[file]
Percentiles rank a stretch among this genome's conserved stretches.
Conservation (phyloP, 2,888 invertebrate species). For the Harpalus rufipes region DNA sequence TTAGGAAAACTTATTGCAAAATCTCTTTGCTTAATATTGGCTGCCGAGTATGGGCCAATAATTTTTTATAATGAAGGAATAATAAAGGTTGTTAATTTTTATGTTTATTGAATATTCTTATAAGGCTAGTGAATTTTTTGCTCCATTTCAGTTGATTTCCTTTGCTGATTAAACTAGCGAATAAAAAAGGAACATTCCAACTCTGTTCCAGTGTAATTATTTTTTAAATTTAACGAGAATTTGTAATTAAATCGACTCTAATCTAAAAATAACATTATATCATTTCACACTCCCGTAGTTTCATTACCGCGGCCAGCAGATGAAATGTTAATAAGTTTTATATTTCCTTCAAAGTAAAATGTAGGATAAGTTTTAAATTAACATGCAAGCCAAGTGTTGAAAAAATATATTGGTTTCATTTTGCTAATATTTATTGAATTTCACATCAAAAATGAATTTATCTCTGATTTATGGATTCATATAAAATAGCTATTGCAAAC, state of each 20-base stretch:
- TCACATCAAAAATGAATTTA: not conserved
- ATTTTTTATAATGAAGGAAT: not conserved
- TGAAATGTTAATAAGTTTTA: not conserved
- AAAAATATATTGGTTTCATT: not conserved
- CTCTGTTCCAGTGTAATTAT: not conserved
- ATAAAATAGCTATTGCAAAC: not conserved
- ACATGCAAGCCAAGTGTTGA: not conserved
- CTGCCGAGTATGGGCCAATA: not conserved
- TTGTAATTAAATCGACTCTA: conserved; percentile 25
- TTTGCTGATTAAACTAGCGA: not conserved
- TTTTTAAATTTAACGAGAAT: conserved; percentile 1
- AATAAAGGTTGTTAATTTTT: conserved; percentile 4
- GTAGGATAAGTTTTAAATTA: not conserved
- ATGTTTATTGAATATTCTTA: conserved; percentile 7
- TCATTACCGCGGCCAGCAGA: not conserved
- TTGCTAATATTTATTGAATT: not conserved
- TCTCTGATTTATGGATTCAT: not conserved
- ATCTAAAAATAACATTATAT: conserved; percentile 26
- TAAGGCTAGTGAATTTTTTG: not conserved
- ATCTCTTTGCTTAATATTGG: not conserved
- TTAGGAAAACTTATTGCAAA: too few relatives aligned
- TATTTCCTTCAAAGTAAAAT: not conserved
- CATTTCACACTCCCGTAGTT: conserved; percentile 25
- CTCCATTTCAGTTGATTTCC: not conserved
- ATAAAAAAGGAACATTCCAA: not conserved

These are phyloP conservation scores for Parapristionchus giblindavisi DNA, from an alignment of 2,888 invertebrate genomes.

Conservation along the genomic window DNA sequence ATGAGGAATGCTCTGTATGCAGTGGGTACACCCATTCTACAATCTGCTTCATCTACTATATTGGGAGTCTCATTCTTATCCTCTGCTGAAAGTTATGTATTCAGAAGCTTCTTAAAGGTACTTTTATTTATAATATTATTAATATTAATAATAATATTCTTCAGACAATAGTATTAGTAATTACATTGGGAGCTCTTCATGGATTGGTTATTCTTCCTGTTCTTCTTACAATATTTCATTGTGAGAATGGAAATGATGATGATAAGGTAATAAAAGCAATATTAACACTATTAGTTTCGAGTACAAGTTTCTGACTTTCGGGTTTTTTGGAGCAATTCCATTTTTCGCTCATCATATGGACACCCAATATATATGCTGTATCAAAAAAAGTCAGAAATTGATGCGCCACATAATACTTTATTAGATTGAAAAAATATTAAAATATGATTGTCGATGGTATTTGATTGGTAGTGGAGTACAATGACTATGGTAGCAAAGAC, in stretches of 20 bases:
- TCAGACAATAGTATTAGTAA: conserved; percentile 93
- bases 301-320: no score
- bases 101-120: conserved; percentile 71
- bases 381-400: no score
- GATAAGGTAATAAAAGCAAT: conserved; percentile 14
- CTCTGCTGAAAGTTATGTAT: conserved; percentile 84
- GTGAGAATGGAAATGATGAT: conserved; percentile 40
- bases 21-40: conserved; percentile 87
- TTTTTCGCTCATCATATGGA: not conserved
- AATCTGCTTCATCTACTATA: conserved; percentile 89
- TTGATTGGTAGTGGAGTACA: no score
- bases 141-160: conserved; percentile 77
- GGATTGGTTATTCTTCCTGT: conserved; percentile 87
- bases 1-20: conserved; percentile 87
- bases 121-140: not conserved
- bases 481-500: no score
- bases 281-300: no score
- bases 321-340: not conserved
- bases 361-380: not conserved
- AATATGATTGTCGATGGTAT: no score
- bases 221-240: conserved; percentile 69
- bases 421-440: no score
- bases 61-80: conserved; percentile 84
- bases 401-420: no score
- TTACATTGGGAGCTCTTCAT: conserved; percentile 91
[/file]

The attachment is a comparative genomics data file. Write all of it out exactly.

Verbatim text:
Percentiles rank a stretch among this genome's conserved stretches.
Conservation (phyloP, 2,888 invertebrate species). For the Harpalus rufipes region DNA sequence TTAGGAAAACTTATTGCAAAATCTCTTTGCTTAATATTGGCTGCCGAGTATGGGCCAATAATTTTTTATAATGAAGGAATAATAAAGGTTGTTAATTTTTATGTTTATTGAATATTCTTATAAGGCTAGTGAATTTTTTGCTCCATTTCAGTTGATTTCCTTTGCTGATTAAACTAGCGAATAAAAAAGGAACATTCCAACTCTGTTCCAGTGTAATTATTTTTTAAATTTAACGAGAATTTGTAATTAAATCGACTCTAATCTAAAAATAACATTATATCATTTCACACTCCCGTAGTTTCATTACCGCGGCCAGCAGATGAAATGTTAATAAGTTTTATATTTCCTTCAAAGTAAAATGTAGGATAAGTTTTAAATTAACATGCAAGCCAAGTGTTGAAAAAATATATTGGTTTCATTTTGCTAATATTTATTGAATTTCACATCAAAAATGAATTTATCTCTGATTTATGGATTCATATAAAATAGCTATTGCAAAC, state of each 20-base stretch:
- TCACATCAAAAATGAATTTA: not conserved
- ATTTTTTATAATGAAGGAAT: not conserved
- TGAAATGTTAATAAGTTTTA: not conserved
- AAAAATATATTGGTTTCATT: not conserved
- CTCTGTTCCAGTGTAATTAT: not conserved
- ATAAAATAGCTATTGCAAAC: not conserved
- ACATGCAAGCCAAGTGTTGA: not conserved
- CTGCCGAGTATGGGCCAATA: not conserved
- TTGTAATTAAATCGACTCTA: conserved; percentile 25
- TTTGCTGATTAAACTAGCGA: not conserved
- TTTTTAAATTTAACGAGAAT: conserved; percentile 1
- AATAAAGGTTGTTAATTTTT: conserved; percentile 4
- GTAGGATAAGTTTTAAATTA: not conserved
- ATGTTTATTGAATATTCTTA: conserved; percentile 7
- TCATTACCGCGGCCAGCAGA: not conserved
- TTGCTAATATTTATTGAATT: not conserved
- TCTCTGATTTATGGATTCAT: not conserved
- ATCTAAAAATAACATTATAT: conserved; percentile 26
- TAAGGCTAGTGAATTTTTTG: not conserved
- ATCTCTTTGCTTAATATTGG: not conserved
- TTAGGAAAACTTATTGCAAA: too few relatives aligned
- TATTTCCTTCAAAGTAAAAT: not conserved
- CATTTCACACTCCCGTAGTT: conserved; percentile 25
- CTCCATTTCAGTTGATTTCC: not conserved
- ATAAAAAAGGAACATTCCAA: not conserved

These are phyloP conservation scores for Parapristionchus giblindavisi DNA, from an alignment of 2,888 invertebrate genomes.

Conservation along the genomic window DNA sequence ATGAGGAATGCTCTGTATGCAGTGGGTACACCCATTCTACAATCTGCTTCATCTACTATATTGGGAGTCTCATTCTTATCCTCTGCTGAAAGTTATGTATTCAGAAGCTTCTTAAAGGTACTTTTATTTATAATATTATTAATATTAATAATAATATTCTTCAGACAATAGTATTAGTAATTACATTGGGAGCTCTTCATGGATTGGTTATTCTTCCTGTTCTTCTTACAATATTTCATTGTGAGAATGGAAATGATGATGATAAGGTAATAAAAGCAATATTAACACTATTAGTTTCGAGTACAAGTTTCTGACTTTCGGGTTTTTTGGAGCAATTCCATTTTTCGCTCATCATATGGACACCCAATATATATGCTGTATCAAAAAAAGTCAGAAATTGATGCGCCACATAATACTTTATTAGATTGAAAAAATATTAAAATATGATTGTCGATGGTATTTGATTGGTAGTGGAGTACAATGACTATGGTAGCAAAGAC, in stretches of 20 bases:
- TCAGACAATAGTATTAGTAA: conserved; percentile 93
- bases 301-320: no score
- bases 101-120: conserved; percentile 71
- bases 381-400: no score
- GATAAGGTAATAAAAGCAAT: conserved; percentile 14
- CTCTGCTGAAAGTTATGTAT: conserved; percentile 84
- GTGAGAATGGAAATGATGAT: conserved; percentile 40
- bases 21-40: conserved; percentile 87
- TTTTTCGCTCATCATATGGA: not conserved
- AATCTGCTTCATCTACTATA: conserved; percentile 89
- TTGATTGGTAGTGGAGTACA: no score
- bases 141-160: conserved; percentile 77
- GGATTGGTTATTCTTCCTGT: conserved; percentile 87
- bases 1-20: conserved; percentile 87
- bases 121-140: not conserved
- bases 481-500: no score
- bases 281-300: no score
- bases 321-340: not conserved
- bases 361-380: not conserved
- AATATGATTGTCGATGGTAT: no score
- bases 221-240: conserved; percentile 69
- bases 421-440: no score
- bases 61-80: conserved; percentile 84
- bases 401-420: no score
- TTACATTGGGAGCTCTTCAT: conserved; percentile 91